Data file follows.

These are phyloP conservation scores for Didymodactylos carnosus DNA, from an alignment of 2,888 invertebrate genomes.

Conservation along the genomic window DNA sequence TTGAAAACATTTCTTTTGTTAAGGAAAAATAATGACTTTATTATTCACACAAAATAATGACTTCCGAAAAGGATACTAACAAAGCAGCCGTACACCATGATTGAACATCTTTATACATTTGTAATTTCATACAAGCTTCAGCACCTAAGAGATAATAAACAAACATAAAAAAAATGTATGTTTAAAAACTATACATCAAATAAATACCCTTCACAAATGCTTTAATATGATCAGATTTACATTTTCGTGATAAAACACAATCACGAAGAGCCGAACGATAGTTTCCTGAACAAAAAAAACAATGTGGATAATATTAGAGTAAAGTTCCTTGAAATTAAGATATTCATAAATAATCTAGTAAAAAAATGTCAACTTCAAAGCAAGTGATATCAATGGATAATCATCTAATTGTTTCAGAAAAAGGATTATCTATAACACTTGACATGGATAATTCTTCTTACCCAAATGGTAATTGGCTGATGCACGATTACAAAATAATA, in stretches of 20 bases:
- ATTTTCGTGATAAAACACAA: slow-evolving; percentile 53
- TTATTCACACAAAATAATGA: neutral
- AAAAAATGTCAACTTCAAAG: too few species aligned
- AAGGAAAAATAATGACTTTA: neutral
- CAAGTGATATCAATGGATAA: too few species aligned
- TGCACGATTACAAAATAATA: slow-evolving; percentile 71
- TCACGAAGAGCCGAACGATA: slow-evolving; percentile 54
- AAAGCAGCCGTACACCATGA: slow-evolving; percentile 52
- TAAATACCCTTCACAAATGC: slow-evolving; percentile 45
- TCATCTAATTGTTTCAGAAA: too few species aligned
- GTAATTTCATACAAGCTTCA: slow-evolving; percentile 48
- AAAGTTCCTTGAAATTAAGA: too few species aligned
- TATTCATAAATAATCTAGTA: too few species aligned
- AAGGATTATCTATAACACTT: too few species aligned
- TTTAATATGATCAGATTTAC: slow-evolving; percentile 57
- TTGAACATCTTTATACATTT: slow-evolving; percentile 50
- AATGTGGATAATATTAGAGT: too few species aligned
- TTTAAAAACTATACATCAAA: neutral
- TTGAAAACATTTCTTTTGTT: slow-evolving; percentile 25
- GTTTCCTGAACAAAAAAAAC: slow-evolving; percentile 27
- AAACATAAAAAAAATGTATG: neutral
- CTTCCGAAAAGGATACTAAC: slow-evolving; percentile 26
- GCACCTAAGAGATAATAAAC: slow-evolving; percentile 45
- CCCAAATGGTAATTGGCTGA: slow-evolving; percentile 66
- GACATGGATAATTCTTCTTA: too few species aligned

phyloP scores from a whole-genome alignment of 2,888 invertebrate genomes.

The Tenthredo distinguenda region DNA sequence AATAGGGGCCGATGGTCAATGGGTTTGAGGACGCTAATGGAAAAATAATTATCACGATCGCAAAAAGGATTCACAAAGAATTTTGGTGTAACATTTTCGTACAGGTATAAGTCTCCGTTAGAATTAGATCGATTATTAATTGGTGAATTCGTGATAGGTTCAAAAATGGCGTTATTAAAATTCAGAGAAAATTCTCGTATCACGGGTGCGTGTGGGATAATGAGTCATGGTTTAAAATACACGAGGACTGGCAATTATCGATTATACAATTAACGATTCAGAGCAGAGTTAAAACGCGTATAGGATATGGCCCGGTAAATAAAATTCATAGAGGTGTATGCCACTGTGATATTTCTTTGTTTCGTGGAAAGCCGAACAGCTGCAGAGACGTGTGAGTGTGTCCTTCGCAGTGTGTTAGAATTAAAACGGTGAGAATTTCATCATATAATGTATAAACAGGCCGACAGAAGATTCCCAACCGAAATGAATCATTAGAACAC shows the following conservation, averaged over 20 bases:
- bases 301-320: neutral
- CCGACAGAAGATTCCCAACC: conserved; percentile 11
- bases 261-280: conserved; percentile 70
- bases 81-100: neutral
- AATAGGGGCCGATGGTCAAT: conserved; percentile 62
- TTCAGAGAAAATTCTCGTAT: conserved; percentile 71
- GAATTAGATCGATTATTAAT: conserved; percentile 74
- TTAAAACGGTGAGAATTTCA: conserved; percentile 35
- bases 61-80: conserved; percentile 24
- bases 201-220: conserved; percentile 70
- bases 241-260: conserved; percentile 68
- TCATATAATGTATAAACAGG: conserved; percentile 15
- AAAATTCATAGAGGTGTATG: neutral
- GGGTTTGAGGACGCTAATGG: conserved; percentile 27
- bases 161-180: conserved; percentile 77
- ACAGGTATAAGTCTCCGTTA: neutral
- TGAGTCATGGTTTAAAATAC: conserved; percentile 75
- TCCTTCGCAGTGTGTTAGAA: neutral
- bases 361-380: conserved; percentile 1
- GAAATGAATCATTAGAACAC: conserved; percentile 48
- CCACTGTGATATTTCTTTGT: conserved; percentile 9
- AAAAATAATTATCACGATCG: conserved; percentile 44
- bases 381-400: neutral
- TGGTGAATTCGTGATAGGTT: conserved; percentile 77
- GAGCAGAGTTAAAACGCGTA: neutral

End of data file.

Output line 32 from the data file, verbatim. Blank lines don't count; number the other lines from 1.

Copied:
- bases 261-280: conserved; percentile 70